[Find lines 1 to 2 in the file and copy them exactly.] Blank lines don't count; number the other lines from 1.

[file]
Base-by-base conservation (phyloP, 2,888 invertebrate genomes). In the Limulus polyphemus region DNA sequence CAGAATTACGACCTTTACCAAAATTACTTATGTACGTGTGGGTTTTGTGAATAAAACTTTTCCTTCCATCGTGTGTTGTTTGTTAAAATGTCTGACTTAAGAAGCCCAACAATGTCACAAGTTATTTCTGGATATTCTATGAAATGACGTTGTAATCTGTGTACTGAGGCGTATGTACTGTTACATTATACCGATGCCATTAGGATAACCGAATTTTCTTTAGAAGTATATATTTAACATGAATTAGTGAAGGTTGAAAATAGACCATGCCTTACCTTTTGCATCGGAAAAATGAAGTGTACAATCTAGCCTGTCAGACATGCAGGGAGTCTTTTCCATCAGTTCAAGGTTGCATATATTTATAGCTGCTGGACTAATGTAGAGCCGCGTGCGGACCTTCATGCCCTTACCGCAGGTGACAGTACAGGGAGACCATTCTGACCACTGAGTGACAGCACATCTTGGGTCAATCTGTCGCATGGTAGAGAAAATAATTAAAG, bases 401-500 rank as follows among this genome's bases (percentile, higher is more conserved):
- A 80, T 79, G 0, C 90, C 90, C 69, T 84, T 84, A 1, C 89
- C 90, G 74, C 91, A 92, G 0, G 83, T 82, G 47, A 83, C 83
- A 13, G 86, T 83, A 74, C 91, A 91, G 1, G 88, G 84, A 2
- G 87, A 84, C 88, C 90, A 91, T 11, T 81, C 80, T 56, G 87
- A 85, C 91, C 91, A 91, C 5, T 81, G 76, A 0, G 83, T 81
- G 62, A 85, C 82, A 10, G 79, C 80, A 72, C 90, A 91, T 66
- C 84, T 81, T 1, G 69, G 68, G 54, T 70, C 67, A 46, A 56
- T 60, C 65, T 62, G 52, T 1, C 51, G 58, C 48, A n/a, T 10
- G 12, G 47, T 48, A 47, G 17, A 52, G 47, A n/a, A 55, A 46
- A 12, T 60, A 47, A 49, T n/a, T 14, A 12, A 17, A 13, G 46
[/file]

Base-by-base conservation (phyloP, 2,888 invertebrate genomes). In the Limulus polyphemus region DNA sequence CAGAATTACGACCTTTACCAAAATTACTTATGTACGTGTGGGTTTTGTGAATAAAACTTTTCCTTCCATCGTGTGTTGTTTGTTAAAATGTCTGACTTAAGAAGCCCAACAATGTCACAAGTTATTTCTGGATATTCTATGAAATGACGTTGTAATCTGTGTACTGAGGCGTATGTACTGTTACATTATACCGATGCCATTAGGATAACCGAATTTTCTTTAGAAGTATATATTTAACATGAATTAGTGAAGGTTGAAAATAGACCATGCCTTACCTTTTGCATCGGAAAAATGAAGTGTACAATCTAGCCTGTCAGACATGCAGGGAGTCTTTTCCATCAGTTCAAGGTTGCATATATTTATAGCTGCTGGACTAATGTAGAGCCGCGTGCGGACCTTCATGCCCTTACCGCAGGTGACAGTACAGGGAGACCATTCTGACCACTGAGTGACAGCACATCTTGGGTCAATCTGTCGCATGGTAGAGAAAATAATTAAAG, bases 401-500 rank as follows among this genome's bases (percentile, higher is more conserved):
- A 80, T 79, G 0, C 90, C 90, C 69, T 84, T 84, A 1, C 89